EDP Sciences
Free Access
Volume 493, Number 3, January III 2009
Page(s) 871 - 892
Section Extragalactic astronomy
DOI https://doi.org/10.1051/0004-6361:200810516
Published online 06 November 2008

A&A 493, 871-892 (2009)
DOI: 10.1051/0004-6361:200810516

The rotation curves shapes of late-type dwarf galaxies

R. A. Swaters1, 2, R. Sancisi3, 4, T. S. van Albada3, and J. M. van der Hulst3

1  Department of Physics and Astronomy, Johns Hopkins University, 3400 N. Charles Str., Baltimore, MD 21218, USA
2  Space Telescope Science Institute, 3700 San Martin Dr., Baltimore, MD 21218, USA
3  Kapteyn Astronomical Institute, PO Box 800, 9700 AV Groningen, The Netherlands
4  INAF – Osservatorio Astronomico di Bologna, via Ranzani 1, 40127 Bologna, Italy

Received 3 July 2008 / Accepted 25 October 2008

We present rotation curves derived from H I observations for a sample of 62 galaxies that have been observed as part of the Westerbork H I Survey of Spiral and Irregular Galaxies (WHISP) project. These rotation curves have been derived by interactively fitting model data cubes to the observed cubes. This procedure takes the rotation curve shape, the H I distribution, the inclination, and the size of the beam into account, and makes it possible to correct for the effects of beam smearing. A comparison with higher spatial resolution H$\alpha$ rotation curves available in the literature shows that there is general agreement between the two. The late-type dwarf galaxies in our sample have rotation-curve shapes that are similar to those of late-type spiral galaxies, in the sense that their rotation curves, when expressed in units of disk scale lengths, rise as steeply in the inner parts and start to flatten at two disk scale lengths. None of the galaxies in our sample have solid-body rotation curves that extend beyond three disk scale lengths. The logarithmic slopes between two disk scale lengths and the last measured point on the rotation curve is similar between late-type dwarf and spiral galaxies. Thus, whether the flat part of the rotation curve is reached or not seems to depend more on the extent of the rotation curve than on its amplitude. We also find that the outer rotation curve shape does not strongly depend on luminosity, at least for galaxies fainter than MR ~ -19. We find that in spiral galaxies and even in the central regions of late-type dwarf galaxies, the shape of the central distribution of light and the inner rise of the rotation curve are related. This implies that galaxies with stronger central concentrations of light also have higher central mass densities, and it suggests that the luminous mass dominates the gravitational potential in the central regions, even in low surface brightness dwarf galaxies.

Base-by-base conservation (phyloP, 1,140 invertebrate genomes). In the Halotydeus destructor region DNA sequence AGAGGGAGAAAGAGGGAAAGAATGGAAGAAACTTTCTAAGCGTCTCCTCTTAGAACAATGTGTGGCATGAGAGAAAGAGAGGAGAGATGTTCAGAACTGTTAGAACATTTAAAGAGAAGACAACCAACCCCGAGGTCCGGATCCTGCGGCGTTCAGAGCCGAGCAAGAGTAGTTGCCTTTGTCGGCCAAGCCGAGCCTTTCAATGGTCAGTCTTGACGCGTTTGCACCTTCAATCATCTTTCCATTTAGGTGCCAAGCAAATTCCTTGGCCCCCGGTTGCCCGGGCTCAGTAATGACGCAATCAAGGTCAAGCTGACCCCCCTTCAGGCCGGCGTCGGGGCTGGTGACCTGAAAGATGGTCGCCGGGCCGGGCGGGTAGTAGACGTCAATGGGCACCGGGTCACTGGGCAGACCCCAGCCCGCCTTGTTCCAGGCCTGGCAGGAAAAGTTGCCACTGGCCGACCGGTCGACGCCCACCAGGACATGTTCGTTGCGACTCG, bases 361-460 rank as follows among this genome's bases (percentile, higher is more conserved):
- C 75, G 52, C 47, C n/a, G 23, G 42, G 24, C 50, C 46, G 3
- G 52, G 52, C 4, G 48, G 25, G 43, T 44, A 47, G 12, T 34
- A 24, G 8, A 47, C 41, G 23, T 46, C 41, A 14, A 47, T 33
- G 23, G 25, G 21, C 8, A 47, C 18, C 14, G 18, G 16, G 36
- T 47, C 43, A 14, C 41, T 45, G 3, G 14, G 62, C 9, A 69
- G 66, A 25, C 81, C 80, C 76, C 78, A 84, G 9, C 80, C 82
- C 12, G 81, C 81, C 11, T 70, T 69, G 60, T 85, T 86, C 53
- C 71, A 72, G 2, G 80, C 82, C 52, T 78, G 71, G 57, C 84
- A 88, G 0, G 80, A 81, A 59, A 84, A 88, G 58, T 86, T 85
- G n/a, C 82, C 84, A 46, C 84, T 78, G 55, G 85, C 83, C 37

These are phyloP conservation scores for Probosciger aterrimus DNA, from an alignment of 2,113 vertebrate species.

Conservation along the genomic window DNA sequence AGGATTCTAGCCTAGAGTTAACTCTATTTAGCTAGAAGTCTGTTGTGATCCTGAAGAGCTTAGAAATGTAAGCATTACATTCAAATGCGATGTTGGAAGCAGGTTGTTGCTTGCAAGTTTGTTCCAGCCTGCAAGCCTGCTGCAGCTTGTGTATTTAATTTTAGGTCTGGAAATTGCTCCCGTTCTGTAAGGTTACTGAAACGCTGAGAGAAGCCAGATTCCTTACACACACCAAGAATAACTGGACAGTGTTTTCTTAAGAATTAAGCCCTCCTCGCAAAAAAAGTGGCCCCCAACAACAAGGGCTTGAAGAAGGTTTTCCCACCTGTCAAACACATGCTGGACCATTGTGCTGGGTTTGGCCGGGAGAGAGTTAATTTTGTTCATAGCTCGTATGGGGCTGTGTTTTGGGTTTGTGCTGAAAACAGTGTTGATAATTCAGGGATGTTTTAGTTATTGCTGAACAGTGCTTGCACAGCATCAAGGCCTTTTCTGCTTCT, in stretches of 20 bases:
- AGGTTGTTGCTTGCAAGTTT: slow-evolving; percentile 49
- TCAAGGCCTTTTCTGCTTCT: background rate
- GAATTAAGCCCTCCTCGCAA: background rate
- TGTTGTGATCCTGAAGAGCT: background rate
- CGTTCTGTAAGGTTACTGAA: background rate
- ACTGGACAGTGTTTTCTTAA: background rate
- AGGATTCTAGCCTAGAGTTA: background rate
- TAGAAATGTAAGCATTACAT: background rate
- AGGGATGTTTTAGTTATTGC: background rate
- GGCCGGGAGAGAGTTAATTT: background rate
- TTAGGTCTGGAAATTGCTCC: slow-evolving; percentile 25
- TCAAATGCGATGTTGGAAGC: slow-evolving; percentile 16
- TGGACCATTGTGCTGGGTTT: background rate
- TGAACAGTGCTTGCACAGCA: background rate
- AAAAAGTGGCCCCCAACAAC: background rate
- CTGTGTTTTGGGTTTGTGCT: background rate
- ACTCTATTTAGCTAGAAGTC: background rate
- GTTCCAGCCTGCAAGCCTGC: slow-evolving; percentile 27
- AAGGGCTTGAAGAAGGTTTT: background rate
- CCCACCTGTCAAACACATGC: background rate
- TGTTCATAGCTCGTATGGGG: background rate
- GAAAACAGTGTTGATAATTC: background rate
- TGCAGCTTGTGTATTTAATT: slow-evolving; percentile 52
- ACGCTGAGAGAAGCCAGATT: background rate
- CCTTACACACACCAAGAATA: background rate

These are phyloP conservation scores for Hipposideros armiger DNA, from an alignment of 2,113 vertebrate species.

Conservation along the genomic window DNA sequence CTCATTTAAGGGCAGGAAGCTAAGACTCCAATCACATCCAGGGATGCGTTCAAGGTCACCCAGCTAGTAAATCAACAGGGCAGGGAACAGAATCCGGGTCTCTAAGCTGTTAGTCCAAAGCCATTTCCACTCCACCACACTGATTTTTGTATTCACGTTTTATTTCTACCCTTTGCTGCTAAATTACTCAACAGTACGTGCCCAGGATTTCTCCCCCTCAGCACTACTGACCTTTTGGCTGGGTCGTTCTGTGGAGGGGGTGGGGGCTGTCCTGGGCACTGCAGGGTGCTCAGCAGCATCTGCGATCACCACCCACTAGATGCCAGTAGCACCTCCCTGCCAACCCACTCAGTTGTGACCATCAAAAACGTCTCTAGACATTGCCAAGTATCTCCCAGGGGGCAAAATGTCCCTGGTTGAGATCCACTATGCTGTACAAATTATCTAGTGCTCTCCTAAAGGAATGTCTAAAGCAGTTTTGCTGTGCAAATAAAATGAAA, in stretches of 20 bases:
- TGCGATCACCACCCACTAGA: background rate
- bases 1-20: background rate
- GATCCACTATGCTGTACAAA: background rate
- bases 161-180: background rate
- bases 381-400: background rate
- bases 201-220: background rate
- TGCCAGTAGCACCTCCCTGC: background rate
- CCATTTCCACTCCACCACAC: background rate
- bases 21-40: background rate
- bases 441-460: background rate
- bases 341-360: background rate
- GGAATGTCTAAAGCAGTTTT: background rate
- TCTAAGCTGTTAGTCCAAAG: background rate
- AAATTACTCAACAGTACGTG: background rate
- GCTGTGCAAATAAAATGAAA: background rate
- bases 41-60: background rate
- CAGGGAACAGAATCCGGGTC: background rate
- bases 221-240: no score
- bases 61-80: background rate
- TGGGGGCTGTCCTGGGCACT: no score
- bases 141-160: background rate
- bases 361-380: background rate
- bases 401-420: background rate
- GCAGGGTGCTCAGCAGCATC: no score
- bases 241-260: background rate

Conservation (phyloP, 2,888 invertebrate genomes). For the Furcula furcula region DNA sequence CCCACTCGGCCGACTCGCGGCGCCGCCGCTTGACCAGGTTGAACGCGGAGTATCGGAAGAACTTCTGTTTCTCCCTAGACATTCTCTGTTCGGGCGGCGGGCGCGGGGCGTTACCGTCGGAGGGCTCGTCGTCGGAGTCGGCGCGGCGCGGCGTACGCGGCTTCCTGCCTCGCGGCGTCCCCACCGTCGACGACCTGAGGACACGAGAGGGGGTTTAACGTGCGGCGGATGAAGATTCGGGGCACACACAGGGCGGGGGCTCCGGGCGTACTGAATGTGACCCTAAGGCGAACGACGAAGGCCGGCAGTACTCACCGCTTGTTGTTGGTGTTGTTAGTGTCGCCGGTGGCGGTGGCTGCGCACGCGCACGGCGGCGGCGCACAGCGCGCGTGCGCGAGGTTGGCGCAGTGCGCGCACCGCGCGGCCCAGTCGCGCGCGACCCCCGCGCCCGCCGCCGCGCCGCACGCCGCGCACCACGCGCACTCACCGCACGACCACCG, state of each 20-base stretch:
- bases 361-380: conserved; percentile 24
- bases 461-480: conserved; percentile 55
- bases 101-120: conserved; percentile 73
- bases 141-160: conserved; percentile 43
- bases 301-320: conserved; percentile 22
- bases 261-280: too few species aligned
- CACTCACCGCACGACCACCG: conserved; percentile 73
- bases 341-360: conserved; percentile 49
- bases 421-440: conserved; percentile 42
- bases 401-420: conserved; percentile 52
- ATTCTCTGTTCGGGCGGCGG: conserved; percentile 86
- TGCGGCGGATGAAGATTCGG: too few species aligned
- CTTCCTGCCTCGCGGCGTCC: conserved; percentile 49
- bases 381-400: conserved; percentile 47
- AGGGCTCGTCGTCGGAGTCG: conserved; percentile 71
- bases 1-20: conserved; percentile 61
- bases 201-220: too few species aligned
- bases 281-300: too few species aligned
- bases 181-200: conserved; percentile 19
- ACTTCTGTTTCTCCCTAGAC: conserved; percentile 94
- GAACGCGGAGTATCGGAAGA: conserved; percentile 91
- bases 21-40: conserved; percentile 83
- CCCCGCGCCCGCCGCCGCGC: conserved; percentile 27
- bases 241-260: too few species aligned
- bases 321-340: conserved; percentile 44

Key words: surveys -- galaxies: dwarf -- galaxies: irregular -- galaxies: kinematics and dynamics

© ESO 2009

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